The consultants also conveniently did not seem to count cyclist/cyclist and cyclist/pedestrians interactions under the number of conflicts measure in the evaluation system.
4. Crazy gradients
Westport is a hilly place, there’s no getting away from this. There’s little question that it’s the hilliest of the three larger towns in County Mayo.
In regards to gradients, nobody is saying you can level hills, but connection ramps can be made longer and less steep, main greenway path can often avoid hills, and embankments and cutting can be formed where’s needed.
Some people claim that Ireland can’t learn much from the Netherlands because that country is so flat, but that’s misunderstanding the make up of Dutch cycle routes which often go over or under large roads, motorways, wide shipping canals and railways, but they use gentle gradients to make such connections cycling friendly.
Here’s an example in Westport of where a house (circled in blue in the image below) was built on the old railway alignment and the chosen detour route (shown in yellow) goes up what we referred to as a crazy gradient for an urban cycle route.
Even most people using this as a leisure/tourist route towards Newport or further will dismount to go up this hill, so it’s not suitable for an urban commuting route. A route something like the red line as an alternative (which runs close to the old railway route but avoids the house) would have (1) kept gradients to a minimum, (2) connected the greenway directly with residential areas, and (3) connected with sports grounds including a local GAA club and all weather pitches:
The only problem is it would have likely required compulsory purchase orders (CPOs) of land and, probably, more funding.
Our above example is just one of many. In the Cycling Infrastructure Audit of Westport (mentioned above), the word ‘steep’ is mentioned 64 times and ‘very steep’ is mentioned 12 times.
Sadly these audits are all too often focused on cheap fixes. So the audit team said it would “welcome any measures to reduce this risk and has proposed a number of potential options in this report including providing hand rails, guard-rails, and fencing on or at the bottom of steep ramps”.
While there are some links to the greenway which may never be suitable for cycling and, in some cases, cycling should be blocked on these, there are better solutions than many of the current designs. The consultants were highly overzealous in recommending guardrails rather than recommending that ramp and general path gradients and other details be fixed.
Here’s one of many examples where space is not an issue: This ramp could have used more of the green space to create a ramp which was easier to cycle and walk on:
A common issue is connections from housing estates and apartments to the greenway, like this one to the Westlands housing estate. It may not be clear from the first look at the satellite image but the houses and the greenway on the old railway alignment are both at distinctly different levels. Instead of doing something like following the red line (which we’ve roughly drawn), the council just tarred over the previous walking connection — hardly suitable for everyday cycling for all ages.
5. Image is important
The Ex-Post Evaluation of Smarter Travel Areas highlights image issues, including the perception of cycling as purely a leisure activity as opposed to a mode of transport; the link between car use and socio-economic status; and the perception that cycling requires special gear.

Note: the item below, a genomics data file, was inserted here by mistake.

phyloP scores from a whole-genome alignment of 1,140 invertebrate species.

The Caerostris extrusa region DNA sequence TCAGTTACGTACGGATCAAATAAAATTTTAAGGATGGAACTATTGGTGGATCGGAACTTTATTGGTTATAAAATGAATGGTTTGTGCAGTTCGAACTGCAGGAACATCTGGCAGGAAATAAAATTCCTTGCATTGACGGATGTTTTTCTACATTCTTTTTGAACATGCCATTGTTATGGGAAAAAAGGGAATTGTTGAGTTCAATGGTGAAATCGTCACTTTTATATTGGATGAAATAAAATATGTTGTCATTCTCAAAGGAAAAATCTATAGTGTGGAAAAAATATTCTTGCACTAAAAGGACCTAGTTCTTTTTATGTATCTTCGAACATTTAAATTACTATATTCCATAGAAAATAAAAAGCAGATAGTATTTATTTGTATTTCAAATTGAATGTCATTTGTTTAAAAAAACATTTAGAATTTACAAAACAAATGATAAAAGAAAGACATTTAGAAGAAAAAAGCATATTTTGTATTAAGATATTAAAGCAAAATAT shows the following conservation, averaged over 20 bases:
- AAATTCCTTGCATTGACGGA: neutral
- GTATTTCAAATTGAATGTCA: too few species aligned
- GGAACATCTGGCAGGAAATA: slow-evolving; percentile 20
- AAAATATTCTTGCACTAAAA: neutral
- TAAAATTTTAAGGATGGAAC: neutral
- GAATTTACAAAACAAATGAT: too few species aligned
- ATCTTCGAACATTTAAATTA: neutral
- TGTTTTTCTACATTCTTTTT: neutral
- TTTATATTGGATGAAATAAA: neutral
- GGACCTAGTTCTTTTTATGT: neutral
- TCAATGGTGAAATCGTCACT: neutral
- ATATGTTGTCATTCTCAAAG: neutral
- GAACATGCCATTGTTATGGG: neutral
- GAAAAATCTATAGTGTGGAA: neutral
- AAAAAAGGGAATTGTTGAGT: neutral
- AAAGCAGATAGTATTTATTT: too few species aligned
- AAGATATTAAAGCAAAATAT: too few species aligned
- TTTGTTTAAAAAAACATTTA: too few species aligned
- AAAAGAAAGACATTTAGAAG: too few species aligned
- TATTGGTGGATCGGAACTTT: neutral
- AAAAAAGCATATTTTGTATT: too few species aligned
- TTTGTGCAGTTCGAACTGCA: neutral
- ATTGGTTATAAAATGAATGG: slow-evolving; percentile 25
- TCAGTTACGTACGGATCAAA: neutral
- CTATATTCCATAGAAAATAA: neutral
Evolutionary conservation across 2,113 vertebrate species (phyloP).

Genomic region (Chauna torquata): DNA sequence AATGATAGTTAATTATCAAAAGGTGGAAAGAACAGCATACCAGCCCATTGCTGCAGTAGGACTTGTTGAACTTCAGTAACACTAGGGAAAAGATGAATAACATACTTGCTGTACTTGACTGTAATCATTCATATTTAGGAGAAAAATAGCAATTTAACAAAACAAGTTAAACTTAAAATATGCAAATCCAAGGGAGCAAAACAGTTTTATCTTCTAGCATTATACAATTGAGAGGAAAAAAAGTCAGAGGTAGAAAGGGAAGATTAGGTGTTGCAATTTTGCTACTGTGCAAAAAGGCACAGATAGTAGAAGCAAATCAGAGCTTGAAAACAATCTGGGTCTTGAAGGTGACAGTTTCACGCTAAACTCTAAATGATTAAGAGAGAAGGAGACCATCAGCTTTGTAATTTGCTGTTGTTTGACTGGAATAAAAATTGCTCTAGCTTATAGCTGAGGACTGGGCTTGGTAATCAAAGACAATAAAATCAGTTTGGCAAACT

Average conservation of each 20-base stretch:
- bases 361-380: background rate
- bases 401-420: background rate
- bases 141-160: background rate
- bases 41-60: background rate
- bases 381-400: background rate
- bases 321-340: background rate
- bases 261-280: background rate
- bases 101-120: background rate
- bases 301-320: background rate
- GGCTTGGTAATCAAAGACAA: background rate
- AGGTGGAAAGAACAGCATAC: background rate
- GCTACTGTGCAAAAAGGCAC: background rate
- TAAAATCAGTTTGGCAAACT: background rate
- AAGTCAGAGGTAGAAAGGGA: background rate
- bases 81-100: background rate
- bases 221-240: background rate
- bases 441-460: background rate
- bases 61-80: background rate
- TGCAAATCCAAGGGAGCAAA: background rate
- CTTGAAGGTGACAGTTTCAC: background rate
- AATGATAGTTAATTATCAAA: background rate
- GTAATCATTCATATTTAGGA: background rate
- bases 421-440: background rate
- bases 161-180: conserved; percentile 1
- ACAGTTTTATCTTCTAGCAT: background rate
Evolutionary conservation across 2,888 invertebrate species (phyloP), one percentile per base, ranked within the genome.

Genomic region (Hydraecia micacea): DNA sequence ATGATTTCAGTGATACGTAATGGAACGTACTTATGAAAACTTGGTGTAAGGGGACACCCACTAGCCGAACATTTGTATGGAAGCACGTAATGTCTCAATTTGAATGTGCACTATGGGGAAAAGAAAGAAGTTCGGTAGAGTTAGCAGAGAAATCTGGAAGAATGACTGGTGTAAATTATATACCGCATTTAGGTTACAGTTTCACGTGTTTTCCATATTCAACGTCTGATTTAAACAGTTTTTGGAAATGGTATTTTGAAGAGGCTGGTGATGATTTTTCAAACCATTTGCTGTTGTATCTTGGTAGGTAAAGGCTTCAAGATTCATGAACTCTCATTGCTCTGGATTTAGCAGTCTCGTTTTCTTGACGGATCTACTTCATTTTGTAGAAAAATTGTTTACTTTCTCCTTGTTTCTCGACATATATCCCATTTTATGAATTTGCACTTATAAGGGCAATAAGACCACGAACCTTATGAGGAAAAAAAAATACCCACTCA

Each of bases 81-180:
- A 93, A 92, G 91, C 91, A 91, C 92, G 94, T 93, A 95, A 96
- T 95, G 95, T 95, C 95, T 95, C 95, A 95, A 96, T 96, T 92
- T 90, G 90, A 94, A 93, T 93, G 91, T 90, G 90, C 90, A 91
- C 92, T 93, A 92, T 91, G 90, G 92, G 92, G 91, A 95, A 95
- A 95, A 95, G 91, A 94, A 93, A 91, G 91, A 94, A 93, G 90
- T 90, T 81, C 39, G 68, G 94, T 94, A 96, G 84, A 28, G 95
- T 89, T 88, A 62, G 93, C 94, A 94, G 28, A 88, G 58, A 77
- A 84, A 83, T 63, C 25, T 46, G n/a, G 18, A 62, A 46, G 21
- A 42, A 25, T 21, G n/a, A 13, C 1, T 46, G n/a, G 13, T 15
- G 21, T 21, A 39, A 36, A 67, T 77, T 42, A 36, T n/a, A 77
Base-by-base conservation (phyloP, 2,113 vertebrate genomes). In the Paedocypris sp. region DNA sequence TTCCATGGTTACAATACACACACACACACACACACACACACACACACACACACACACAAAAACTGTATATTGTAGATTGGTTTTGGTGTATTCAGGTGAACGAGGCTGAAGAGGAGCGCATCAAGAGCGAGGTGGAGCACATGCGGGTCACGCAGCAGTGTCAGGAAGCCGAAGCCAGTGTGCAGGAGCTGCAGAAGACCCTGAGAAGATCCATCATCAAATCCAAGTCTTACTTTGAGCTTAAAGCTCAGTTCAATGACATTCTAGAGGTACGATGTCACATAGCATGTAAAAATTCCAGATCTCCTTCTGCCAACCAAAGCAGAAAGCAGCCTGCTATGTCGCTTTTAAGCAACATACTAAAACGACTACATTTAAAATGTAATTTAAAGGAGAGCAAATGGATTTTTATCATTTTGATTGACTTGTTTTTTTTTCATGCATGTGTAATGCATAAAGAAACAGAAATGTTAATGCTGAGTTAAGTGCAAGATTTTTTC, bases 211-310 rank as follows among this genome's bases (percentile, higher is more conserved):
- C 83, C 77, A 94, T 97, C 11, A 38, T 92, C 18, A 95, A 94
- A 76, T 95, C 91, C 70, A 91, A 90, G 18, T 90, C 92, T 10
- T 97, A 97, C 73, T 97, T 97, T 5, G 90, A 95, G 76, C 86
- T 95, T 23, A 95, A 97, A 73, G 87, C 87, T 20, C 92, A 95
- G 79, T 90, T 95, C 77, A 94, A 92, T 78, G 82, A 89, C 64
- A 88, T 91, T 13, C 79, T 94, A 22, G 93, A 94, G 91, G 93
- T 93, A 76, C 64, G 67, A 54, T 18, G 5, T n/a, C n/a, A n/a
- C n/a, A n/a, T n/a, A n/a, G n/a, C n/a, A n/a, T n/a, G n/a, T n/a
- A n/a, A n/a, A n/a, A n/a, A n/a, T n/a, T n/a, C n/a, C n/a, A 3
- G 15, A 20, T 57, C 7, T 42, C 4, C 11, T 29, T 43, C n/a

The evaluation says that while projects are funded under the Smarter Travel banner, “facilities are generally perceived to have been introduced to encourage leisure and tourism cycling as opposed to commuting ” and it adds: “Intercept surveys on the greenways in Dungarvan and Westport have also indicated that they are used predominantly by tourists and locals making leisure trips.”
Is that surprising given, for example, the many extreme gradients on the Westport greenway unsuitable for commuting everyday, commuting for most people and the big push politically seems to be largely tourism focused?
The report also states: “Walking and cycling for commuting purposes are still associated with negative imagery, as commuting by car is closely related to socio-economic status and travelling to work on foot or by bike is stigmatised. In addition, there is an alternative image of cycling as an activity which requires a special ‘look’ and ‘gear’, which can also alienate people from taking up cycling, despite a recognition that in the past it was undertaken without any special clothing or equipment.”
It added: “Focus groups undertaken as part of the evaluation confirmed that women and girls in particular are self-conscious about wearing clothing associated with cycling, especially helmets.”
The above quoted section of the report does not mention high-vis vests by name but these are also commonly promoted across Ireland. The fact is that no town, city or country seems to have managed to focus on promoting high-vis and helmets as much as Westport and Ireland does and also foster mass everyday cycling. Low, single percentages of people use such gear in the Netherlands (usually tourists and other foreigners), and heavy promotion of helmets in Denmark was linked by some observers to a few years of stagnation in cycling’s growth in Copenhagen. A greenway is exactly the last place you should require high-vis anyway – the expectation is that it is full of cyclists.
Car manufacturers spend millions on promoting cars as luxury lifestyle items. If we really want people to at least sometimes leave their cars at home, maybe it’s advisable not to promote often unnecessary cycling gear? We should start promoting cycling, and leave gear up to individual choice.
Westport: The cycling town of Ireland?
Westport, with its more than average hilliness, was an unlikely candidate to be a cycling demonstration town to start with, but it has been a surprising (even if limited) success in commuting terms. In terms of tourist and leisure cycling it has excelled.
If Westport wants to get more people of all ages and abilities to cycle regularly it needs to up its game. Westport and Co Mayo generally will be up against strong competition for cycling tourism from the Waterford Greenway which is due to open officially in August and appears to be of a very high quality. In the coming years, there will also be competition from other routes too.
Westport and Mayo County Council needs to build on the successes to date — it will need more funding and for people to look beyond short-term politics to make some difficult decisions around the use of space in the town centre and, if needed, the use of CPOs for improved urban greenway connections.